A Political Theory of Populism

63 Pages Posted: 16 Aug 2011 Last revised: 18 Aug 2011

See all articles by Daron Acemoglu

Daron Acemoglu

Massachusetts Institute of Technology (MIT) - Department of Economics; Centre for Economic Policy Research (CEPR); National Bureau of Economic Research (NBER)

Georgy Egorov

Northwestern University - Kellogg School of Management; NBER

Konstantin Sonin

University of Chicago - Irving B. Harris Graduate School of Public Policy Studies; Higher School of Economics; Centre for Economic Policy Research (CEPR)

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Abstract

When voters fear that politicians may have a right-wing bias or that they may be influenced or corrupted by the rich elite, signals of true left-wing conviction are valuable. As a consequence, even a moderate politician seeking reelection chooses ‘populist’ policies – i.e., policies to the left of the median voter – as a way of signaling that he is not from the right. Truly right-wing politicians respond by choosing more moderate, or even left-of-center policies. This populist bias of policy is greater when the value of remaining in office is higher for the politician; when there is greater polarization between the policy preferences of the median voter and right-wing politicians; when politicians are indeed more likely to have a hidden right-wing agenda; when there is an intermediate amount of noise in the information that voters receive; when politicians are more forward-looking; and when there is greater uncertainty about the type of the incumbent. We show that similar results apply when some politicians can be corrupted or influenced through other non-electoral means by the rich elite. We also show that ‘soft term limits’ may exacerbate, rather than reduce, the populist bias of policies.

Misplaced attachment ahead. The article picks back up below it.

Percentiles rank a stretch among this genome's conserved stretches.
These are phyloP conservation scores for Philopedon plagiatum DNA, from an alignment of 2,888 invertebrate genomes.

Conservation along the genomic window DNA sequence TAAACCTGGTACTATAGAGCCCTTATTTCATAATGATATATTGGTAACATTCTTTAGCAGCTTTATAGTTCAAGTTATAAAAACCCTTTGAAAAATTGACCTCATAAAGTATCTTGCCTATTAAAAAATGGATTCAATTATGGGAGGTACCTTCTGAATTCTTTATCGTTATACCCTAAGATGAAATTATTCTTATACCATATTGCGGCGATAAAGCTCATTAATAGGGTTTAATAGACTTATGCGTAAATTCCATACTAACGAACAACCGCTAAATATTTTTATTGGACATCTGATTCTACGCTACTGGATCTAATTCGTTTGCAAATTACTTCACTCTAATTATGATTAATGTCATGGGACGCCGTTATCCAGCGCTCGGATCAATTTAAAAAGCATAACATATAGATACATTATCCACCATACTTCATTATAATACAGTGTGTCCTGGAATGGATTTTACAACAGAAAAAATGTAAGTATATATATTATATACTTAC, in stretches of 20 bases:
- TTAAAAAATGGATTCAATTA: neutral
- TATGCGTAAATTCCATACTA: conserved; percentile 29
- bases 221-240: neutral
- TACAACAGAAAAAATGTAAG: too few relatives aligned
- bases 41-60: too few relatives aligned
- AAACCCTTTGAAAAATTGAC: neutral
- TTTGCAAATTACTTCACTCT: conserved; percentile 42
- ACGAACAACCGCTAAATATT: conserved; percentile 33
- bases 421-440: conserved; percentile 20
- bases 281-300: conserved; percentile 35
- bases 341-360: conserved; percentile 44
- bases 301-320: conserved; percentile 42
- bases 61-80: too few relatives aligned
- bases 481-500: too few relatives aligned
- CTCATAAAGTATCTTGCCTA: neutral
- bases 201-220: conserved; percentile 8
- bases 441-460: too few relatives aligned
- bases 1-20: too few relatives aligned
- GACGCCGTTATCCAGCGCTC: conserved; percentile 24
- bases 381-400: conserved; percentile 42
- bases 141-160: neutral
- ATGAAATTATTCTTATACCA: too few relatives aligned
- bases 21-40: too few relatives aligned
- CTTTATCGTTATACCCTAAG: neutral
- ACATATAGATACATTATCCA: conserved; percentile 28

Keywords: political economy, inequality, populism, voting, signaling

JEL Classification: D71, D74, C71

Suggested Citation

Acemoglu, Daron and Egorov, Georgy and Sonin, Konstantin, A Political Theory of Populism. MIT Department of Economics Working Paper No. 11-21. Available at SSRN: https://ssrn.com/abstract=1910241 or http://dx.doi.org/10.2139/ssrn.1910241

Daron Acemoglu (Contact Author)

Massachusetts Institute of Technology (MIT) - Department of Economics ( email )

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Georgy Egorov

Northwestern University - Kellogg School of Management ( email )

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Konstantin Sonin

University of Chicago - Irving B. Harris Graduate School of Public Policy Studies ( email )

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Higher School of Economics ( email )

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Centre for Economic Policy Research (CEPR)

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